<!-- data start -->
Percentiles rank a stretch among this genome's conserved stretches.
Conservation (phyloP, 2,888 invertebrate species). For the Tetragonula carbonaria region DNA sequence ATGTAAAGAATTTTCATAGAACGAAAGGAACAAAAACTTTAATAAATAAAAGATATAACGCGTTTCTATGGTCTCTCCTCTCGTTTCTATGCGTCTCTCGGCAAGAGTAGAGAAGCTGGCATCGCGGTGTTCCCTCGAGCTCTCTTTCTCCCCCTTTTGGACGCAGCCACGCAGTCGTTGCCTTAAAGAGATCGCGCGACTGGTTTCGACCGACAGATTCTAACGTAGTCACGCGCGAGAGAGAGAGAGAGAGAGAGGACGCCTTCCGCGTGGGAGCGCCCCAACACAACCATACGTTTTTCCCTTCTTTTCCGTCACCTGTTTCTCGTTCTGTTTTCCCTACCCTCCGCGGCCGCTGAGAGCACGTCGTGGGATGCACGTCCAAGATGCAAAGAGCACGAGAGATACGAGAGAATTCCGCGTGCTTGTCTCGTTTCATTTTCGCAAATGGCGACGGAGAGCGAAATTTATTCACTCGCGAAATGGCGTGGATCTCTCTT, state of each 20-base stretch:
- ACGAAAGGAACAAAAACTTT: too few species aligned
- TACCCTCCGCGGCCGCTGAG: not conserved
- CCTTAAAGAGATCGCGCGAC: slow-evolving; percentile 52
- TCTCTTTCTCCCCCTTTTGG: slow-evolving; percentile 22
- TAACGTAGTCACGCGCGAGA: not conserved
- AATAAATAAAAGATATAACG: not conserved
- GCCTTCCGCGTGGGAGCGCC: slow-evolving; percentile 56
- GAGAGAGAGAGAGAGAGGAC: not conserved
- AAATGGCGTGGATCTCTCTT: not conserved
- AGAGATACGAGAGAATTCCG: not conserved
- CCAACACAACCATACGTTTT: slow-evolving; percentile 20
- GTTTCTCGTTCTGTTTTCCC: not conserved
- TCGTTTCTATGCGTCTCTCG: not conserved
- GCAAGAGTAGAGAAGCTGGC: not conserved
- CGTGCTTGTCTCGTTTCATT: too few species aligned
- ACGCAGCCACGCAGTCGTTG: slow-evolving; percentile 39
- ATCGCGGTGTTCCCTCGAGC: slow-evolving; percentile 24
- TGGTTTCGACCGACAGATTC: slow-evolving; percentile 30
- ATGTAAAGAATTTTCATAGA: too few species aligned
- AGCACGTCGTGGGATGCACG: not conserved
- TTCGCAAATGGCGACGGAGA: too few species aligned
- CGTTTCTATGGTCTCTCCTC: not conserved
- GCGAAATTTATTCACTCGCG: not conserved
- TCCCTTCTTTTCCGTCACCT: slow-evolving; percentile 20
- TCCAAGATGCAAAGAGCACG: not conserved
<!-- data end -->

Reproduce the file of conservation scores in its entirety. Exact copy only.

Percentiles rank a stretch among this genome's conserved stretches.
Conservation (phyloP, 2,888 invertebrate species). For the Tetragonula carbonaria region DNA sequence ATGTAAAGAATTTTCATAGAACGAAAGGAACAAAAACTTTAATAAATAAAAGATATAACGCGTTTCTATGGTCTCTCCTCTCGTTTCTATGCGTCTCTCGGCAAGAGTAGAGAAGCTGGCATCGCGGTGTTCCCTCGAGCTCTCTTTCTCCCCCTTTTGGACGCAGCCACGCAGTCGTTGCCTTAAAGAGATCGCGCGACTGGTTTCGACCGACAGATTCTAACGTAGTCACGCGCGAGAGAGAGAGAGAGAGAGAGGACGCCTTCCGCGTGGGAGCGCCCCAACACAACCATACGTTTTTCCCTTCTTTTCCGTCACCTGTTTCTCGTTCTGTTTTCCCTACCCTCCGCGGCCGCTGAGAGCACGTCGTGGGATGCACGTCCAAGATGCAAAGAGCACGAGAGATACGAGAGAATTCCGCGTGCTTGTCTCGTTTCATTTTCGCAAATGGCGACGGAGAGCGAAATTTATTCACTCGCGAAATGGCGTGGATCTCTCTT, state of each 20-base stretch:
- ACGAAAGGAACAAAAACTTT: too few species aligned
- TACCCTCCGCGGCCGCTGAG: not conserved
- CCTTAAAGAGATCGCGCGAC: slow-evolving; percentile 52
- TCTCTTTCTCCCCCTTTTGG: slow-evolving; percentile 22
- TAACGTAGTCACGCGCGAGA: not conserved
- AATAAATAAAAGATATAACG: not conserved
- GCCTTCCGCGTGGGAGCGCC: slow-evolving; percentile 56
- GAGAGAGAGAGAGAGAGGAC: not conserved
- AAATGGCGTGGATCTCTCTT: not conserved
- AGAGATACGAGAGAATTCCG: not conserved
- CCAACACAACCATACGTTTT: slow-evolving; percentile 20
- GTTTCTCGTTCTGTTTTCCC: not conserved
- TCGTTTCTATGCGTCTCTCG: not conserved
- GCAAGAGTAGAGAAGCTGGC: not conserved
- CGTGCTTGTCTCGTTTCATT: too few species aligned
- ACGCAGCCACGCAGTCGTTG: slow-evolving; percentile 39
- ATCGCGGTGTTCCCTCGAGC: slow-evolving; percentile 24
- TGGTTTCGACCGACAGATTC: slow-evolving; percentile 30
- ATGTAAAGAATTTTCATAGA: too few species aligned
- AGCACGTCGTGGGATGCACG: not conserved
- TTCGCAAATGGCGACGGAGA: too few species aligned
- CGTTTCTATGGTCTCTCCTC: not conserved
- GCGAAATTTATTCACTCGCG: not conserved
- TCCCTTCTTTTCCGTCACCT: slow-evolving; percentile 20
- TCCAAGATGCAAAGAGCACG: not conserved